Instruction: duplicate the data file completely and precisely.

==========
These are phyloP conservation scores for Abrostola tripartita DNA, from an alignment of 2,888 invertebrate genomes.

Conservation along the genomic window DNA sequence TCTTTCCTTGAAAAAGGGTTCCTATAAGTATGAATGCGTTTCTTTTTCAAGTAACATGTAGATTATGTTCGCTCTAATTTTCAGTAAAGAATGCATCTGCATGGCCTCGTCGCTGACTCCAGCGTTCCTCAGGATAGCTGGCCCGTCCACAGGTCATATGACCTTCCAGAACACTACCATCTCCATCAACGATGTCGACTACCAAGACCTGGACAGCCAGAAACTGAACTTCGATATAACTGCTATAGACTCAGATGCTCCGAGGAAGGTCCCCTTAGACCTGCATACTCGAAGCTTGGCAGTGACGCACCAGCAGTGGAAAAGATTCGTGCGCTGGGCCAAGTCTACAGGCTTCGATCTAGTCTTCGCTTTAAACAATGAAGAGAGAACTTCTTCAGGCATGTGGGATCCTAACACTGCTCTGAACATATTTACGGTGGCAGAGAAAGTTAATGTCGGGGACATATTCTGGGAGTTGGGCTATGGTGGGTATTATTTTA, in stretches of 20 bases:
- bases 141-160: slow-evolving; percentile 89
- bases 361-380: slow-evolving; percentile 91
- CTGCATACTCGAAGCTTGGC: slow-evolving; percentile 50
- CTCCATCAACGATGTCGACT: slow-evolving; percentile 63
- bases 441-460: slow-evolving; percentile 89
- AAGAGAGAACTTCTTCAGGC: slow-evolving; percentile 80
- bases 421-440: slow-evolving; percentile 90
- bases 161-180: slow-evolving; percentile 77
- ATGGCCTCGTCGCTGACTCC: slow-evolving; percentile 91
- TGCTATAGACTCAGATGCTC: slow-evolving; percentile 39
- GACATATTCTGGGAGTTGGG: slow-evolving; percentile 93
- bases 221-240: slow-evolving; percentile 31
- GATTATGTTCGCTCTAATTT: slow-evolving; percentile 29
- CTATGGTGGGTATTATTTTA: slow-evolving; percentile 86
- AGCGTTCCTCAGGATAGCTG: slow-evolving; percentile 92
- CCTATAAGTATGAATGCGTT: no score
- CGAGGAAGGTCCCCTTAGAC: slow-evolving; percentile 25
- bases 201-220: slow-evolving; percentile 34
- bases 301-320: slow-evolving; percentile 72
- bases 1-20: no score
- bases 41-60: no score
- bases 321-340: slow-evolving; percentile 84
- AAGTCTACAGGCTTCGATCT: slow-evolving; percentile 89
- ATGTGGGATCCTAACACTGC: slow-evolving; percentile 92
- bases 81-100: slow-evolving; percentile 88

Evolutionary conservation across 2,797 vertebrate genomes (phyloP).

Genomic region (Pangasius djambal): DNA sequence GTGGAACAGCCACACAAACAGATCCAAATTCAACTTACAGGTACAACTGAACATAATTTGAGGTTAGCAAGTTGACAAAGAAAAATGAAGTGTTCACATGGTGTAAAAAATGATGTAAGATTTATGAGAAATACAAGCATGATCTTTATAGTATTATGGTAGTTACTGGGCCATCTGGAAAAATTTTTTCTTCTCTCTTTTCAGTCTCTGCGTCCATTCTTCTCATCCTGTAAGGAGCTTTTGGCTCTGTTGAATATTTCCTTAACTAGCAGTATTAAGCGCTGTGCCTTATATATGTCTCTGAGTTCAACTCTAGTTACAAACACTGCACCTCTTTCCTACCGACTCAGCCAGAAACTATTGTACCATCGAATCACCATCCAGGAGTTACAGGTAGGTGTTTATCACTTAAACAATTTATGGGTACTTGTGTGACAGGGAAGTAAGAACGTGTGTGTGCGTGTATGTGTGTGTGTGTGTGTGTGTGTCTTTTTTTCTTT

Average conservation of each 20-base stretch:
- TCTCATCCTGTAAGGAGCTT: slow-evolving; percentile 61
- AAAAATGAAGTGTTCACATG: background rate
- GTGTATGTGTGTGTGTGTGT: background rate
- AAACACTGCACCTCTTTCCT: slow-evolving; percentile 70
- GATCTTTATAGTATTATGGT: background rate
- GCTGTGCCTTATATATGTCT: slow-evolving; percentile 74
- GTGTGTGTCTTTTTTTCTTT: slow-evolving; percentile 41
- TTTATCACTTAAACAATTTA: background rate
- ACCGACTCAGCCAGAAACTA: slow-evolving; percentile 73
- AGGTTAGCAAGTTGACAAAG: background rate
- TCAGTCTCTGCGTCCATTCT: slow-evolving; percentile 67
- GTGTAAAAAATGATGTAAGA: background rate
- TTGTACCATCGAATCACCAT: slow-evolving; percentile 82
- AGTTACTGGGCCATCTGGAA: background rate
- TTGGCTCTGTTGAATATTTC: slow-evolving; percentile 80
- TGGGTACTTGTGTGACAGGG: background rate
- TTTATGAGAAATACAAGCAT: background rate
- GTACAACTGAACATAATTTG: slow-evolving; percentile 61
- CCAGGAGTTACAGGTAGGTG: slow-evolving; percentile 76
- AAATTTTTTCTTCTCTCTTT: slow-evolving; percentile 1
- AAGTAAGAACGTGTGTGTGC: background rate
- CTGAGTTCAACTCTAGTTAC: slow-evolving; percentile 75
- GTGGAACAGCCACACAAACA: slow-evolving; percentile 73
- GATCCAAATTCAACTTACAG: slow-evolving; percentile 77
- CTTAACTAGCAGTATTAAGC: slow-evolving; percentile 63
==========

These are phyloP conservation scores for Abrostola tripartita DNA, from an alignment of 2,888 invertebrate genomes.

Conservation along the genomic window DNA sequence TCTTTCCTTGAAAAAGGGTTCCTATAAGTATGAATGCGTTTCTTTTTCAAGTAACATGTAGATTATGTTCGCTCTAATTTTCAGTAAAGAATGCATCTGCATGGCCTCGTCGCTGACTCCAGCGTTCCTCAGGATAGCTGGCCCGTCCACAGGTCATATGACCTTCCAGAACACTACCATCTCCATCAACGATGTCGACTACCAAGACCTGGACAGCCAGAAACTGAACTTCGATATAACTGCTATAGACTCAGATGCTCCGAGGAAGGTCCCCTTAGACCTGCATACTCGAAGCTTGGCAGTGACGCACCAGCAGTGGAAAAGATTCGTGCGCTGGGCCAAGTCTACAGGCTTCGATCTAGTCTTCGCTTTAAACAATGAAGAGAGAACTTCTTCAGGCATGTGGGATCCTAACACTGCTCTGAACATATTTACGGTGGCAGAGAAAGTTAATGTCGGGGACATATTCTGGGAGTTGGGCTATGGTGGGTATTATTTTA, in stretches of 20 bases:
- bases 141-160: slow-evolving; percentile 89
- bases 361-380: slow-evolving; percentile 91
- CTGCATACTCGAAGCTTGGC: slow-evolving; percentile 50
- CTCCATCAACGATGTCGACT: slow-evolving; percentile 63
- bases 441-460: slow-evolving; percentile 89
- AAGAGAGAACTTCTTCAGGC: slow-evolving; percentile 80
- bases 421-440: slow-evolving; percentile 90
- bases 161-180: slow-evolving; percentile 77
- ATGGCCTCGTCGCTGACTCC: slow-evolving; percentile 91
- TGCTATAGACTCAGATGCTC: slow-evolving; percentile 39
- GACATATTCTGGGAGTTGGG: slow-evolving; percentile 93
- bases 221-240: slow-evolving; percentile 31
- GATTATGTTCGCTCTAATTT: slow-evolving; percentile 29
- CTATGGTGGGTATTATTTTA: slow-evolving; percentile 86
- AGCGTTCCTCAGGATAGCTG: slow-evolving; percentile 92
- CCTATAAGTATGAATGCGTT: no score
- CGAGGAAGGTCCCCTTAGAC: slow-evolving; percentile 25
- bases 201-220: slow-evolving; percentile 34
- bases 301-320: slow-evolving; percentile 72
- bases 1-20: no score
- bases 41-60: no score
- bases 321-340: slow-evolving; percentile 84
- AAGTCTACAGGCTTCGATCT: slow-evolving; percentile 89
- ATGTGGGATCCTAACACTGC: slow-evolving; percentile 92
- bases 81-100: slow-evolving; percentile 88

Evolutionary conservation across 2,797 vertebrate genomes (phyloP).

Genomic region (Pangasius djambal): DNA sequence GTGGAACAGCCACACAAACAGATCCAAATTCAACTTACAGGTACAACTGAACATAATTTGAGGTTAGCAAGTTGACAAAGAAAAATGAAGTGTTCACATGGTGTAAAAAATGATGTAAGATTTATGAGAAATACAAGCATGATCTTTATAGTATTATGGTAGTTACTGGGCCATCTGGAAAAATTTTTTCTTCTCTCTTTTCAGTCTCTGCGTCCATTCTTCTCATCCTGTAAGGAGCTTTTGGCTCTGTTGAATATTTCCTTAACTAGCAGTATTAAGCGCTGTGCCTTATATATGTCTCTGAGTTCAACTCTAGTTACAAACACTGCACCTCTTTCCTACCGACTCAGCCAGAAACTATTGTACCATCGAATCACCATCCAGGAGTTACAGGTAGGTGTTTATCACTTAAACAATTTATGGGTACTTGTGTGACAGGGAAGTAAGAACGTGTGTGTGCGTGTATGTGTGTGTGTGTGTGTGTGTGTCTTTTTTTCTTT

Average conservation of each 20-base stretch:
- TCTCATCCTGTAAGGAGCTT: slow-evolving; percentile 61
- AAAAATGAAGTGTTCACATG: background rate
- GTGTATGTGTGTGTGTGTGT: background rate
- AAACACTGCACCTCTTTCCT: slow-evolving; percentile 70
- GATCTTTATAGTATTATGGT: background rate
- GCTGTGCCTTATATATGTCT: slow-evolving; percentile 74
- GTGTGTGTCTTTTTTTCTTT: slow-evolving; percentile 41
- TTTATCACTTAAACAATTTA: background rate
- ACCGACTCAGCCAGAAACTA: slow-evolving; percentile 73
- AGGTTAGCAAGTTGACAAAG: background rate
- TCAGTCTCTGCGTCCATTCT: slow-evolving; percentile 67
- GTGTAAAAAATGATGTAAGA: background rate
- TTGTACCATCGAATCACCAT: slow-evolving; percentile 82
- AGTTACTGGGCCATCTGGAA: background rate
- TTGGCTCTGTTGAATATTTC: slow-evolving; percentile 80
- TGGGTACTTGTGTGACAGGG: background rate
- TTTATGAGAAATACAAGCAT: background rate
- GTACAACTGAACATAATTTG: slow-evolving; percentile 61
- CCAGGAGTTACAGGTAGGTG: slow-evolving; percentile 76
- AAATTTTTTCTTCTCTCTTT: slow-evolving; percentile 1
- AAGTAAGAACGTGTGTGTGC: background rate
- CTGAGTTCAACTCTAGTTAC: slow-evolving; percentile 75
- GTGGAACAGCCACACAAACA: slow-evolving; percentile 73
- GATCCAAATTCAACTTACAG: slow-evolving; percentile 77
- CTTAACTAGCAGTATTAAGC: slow-evolving; percentile 63